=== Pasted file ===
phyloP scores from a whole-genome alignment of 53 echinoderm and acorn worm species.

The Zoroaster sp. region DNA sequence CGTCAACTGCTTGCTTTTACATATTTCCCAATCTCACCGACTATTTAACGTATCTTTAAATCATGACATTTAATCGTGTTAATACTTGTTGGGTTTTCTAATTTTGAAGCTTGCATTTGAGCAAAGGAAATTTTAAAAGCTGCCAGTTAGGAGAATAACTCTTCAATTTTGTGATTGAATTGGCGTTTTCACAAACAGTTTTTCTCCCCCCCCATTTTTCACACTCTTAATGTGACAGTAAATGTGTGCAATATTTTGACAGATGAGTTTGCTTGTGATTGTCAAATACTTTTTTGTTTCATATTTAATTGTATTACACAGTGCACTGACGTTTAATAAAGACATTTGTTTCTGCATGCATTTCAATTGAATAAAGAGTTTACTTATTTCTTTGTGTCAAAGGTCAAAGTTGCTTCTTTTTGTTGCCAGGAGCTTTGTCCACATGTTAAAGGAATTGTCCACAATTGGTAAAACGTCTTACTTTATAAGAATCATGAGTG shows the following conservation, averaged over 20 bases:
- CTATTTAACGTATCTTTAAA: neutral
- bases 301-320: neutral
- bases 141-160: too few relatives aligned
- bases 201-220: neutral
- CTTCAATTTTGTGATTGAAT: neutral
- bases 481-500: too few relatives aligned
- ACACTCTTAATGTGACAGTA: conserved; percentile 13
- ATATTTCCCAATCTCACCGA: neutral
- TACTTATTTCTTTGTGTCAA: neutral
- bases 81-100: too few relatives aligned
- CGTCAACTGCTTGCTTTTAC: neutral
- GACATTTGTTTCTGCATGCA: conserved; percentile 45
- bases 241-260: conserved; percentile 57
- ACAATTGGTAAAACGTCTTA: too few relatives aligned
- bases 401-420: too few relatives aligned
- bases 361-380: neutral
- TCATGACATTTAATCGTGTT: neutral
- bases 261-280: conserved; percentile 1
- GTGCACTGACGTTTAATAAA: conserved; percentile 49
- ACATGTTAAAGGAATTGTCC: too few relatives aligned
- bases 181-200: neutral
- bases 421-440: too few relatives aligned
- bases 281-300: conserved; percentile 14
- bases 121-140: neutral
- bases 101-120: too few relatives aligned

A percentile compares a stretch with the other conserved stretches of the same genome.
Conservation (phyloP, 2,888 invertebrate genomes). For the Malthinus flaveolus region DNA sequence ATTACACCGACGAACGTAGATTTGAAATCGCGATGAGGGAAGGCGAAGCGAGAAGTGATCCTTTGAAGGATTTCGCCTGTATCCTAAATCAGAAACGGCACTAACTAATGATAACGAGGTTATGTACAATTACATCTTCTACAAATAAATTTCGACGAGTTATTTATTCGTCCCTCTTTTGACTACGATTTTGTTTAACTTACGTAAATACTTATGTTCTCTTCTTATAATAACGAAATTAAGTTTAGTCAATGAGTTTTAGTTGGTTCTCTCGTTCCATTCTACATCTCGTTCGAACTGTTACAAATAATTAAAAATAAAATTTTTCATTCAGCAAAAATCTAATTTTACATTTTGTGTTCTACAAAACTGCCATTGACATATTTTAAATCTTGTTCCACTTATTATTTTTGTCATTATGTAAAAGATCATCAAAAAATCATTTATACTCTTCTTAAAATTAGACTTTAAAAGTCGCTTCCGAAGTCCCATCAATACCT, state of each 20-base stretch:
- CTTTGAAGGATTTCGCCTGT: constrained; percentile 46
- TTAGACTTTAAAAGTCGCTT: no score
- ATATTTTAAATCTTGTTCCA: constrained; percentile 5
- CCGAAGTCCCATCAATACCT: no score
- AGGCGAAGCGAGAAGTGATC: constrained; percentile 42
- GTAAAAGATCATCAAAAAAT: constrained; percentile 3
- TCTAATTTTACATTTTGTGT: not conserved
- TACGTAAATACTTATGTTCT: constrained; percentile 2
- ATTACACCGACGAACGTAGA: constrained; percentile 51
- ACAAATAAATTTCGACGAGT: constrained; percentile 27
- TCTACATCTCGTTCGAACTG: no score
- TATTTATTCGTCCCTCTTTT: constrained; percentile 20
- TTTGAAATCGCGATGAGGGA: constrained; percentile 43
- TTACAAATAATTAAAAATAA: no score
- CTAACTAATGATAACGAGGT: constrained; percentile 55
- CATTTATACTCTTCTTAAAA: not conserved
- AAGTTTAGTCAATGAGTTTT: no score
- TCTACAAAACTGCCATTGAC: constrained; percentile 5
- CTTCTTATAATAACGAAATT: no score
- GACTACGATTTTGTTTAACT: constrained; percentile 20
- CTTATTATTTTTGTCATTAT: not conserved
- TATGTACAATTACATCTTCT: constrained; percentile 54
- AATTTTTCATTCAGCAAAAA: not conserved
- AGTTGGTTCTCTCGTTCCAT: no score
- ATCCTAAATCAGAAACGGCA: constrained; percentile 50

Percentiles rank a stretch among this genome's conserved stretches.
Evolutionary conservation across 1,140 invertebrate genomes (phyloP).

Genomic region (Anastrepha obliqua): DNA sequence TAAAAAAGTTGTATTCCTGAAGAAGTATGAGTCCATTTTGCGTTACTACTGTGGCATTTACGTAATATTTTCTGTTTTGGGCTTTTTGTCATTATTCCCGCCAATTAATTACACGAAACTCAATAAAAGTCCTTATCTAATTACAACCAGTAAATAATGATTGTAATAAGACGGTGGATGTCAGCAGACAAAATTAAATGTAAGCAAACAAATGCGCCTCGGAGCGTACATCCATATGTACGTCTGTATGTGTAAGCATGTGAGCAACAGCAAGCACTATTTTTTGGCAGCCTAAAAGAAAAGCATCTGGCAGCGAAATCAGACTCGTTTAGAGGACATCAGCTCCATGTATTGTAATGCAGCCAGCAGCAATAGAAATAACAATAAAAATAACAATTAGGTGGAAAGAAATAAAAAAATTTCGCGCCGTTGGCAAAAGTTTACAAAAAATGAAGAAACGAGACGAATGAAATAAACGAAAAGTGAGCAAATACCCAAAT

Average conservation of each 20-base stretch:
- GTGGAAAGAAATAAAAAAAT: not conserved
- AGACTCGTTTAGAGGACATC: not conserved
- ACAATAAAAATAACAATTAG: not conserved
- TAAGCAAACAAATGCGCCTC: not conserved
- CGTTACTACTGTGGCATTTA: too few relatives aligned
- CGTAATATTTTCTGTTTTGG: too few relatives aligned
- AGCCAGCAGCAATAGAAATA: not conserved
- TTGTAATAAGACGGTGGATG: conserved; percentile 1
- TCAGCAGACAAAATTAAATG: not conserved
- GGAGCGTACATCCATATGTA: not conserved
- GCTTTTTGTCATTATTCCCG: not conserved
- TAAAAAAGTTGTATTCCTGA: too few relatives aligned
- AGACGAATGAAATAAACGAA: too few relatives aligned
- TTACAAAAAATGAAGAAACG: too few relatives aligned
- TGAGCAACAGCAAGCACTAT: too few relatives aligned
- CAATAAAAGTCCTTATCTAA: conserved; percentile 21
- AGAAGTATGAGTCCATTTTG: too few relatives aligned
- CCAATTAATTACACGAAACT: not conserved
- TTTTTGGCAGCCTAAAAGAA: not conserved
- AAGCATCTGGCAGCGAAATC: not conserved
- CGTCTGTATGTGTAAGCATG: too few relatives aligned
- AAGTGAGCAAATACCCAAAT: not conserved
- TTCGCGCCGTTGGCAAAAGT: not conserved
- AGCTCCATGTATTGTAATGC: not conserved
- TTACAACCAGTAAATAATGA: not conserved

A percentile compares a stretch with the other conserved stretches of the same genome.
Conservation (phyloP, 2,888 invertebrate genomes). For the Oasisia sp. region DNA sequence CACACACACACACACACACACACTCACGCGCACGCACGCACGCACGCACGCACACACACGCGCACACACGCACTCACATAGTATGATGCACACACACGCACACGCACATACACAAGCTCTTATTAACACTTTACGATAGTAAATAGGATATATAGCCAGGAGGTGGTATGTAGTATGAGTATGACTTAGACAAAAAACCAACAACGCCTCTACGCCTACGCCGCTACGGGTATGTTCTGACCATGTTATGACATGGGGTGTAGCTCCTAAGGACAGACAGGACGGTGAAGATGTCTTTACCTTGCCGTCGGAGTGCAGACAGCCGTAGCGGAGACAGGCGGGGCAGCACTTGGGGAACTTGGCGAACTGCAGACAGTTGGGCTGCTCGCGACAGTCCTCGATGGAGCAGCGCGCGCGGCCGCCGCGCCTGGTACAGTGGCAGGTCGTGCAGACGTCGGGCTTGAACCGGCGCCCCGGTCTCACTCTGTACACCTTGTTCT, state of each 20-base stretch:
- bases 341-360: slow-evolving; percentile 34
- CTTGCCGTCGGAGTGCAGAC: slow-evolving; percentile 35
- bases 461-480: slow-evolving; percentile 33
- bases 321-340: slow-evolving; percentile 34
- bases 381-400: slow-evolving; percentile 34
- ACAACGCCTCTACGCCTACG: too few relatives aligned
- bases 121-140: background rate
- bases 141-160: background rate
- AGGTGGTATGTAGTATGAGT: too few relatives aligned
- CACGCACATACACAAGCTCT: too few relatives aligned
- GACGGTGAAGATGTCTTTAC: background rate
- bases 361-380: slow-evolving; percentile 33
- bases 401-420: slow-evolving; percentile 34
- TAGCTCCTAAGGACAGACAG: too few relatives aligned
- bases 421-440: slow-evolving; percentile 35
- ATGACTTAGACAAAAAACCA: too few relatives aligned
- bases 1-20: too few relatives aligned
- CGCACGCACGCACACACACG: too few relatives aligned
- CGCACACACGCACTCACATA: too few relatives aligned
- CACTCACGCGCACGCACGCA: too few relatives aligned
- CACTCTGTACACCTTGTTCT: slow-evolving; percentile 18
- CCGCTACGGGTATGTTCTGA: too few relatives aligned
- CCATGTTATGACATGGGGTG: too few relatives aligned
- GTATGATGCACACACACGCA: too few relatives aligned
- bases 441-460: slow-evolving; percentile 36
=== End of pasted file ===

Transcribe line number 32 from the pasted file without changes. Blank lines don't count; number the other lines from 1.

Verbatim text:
- ATATTTTAAATCTTGTTCCA: constrained; percentile 5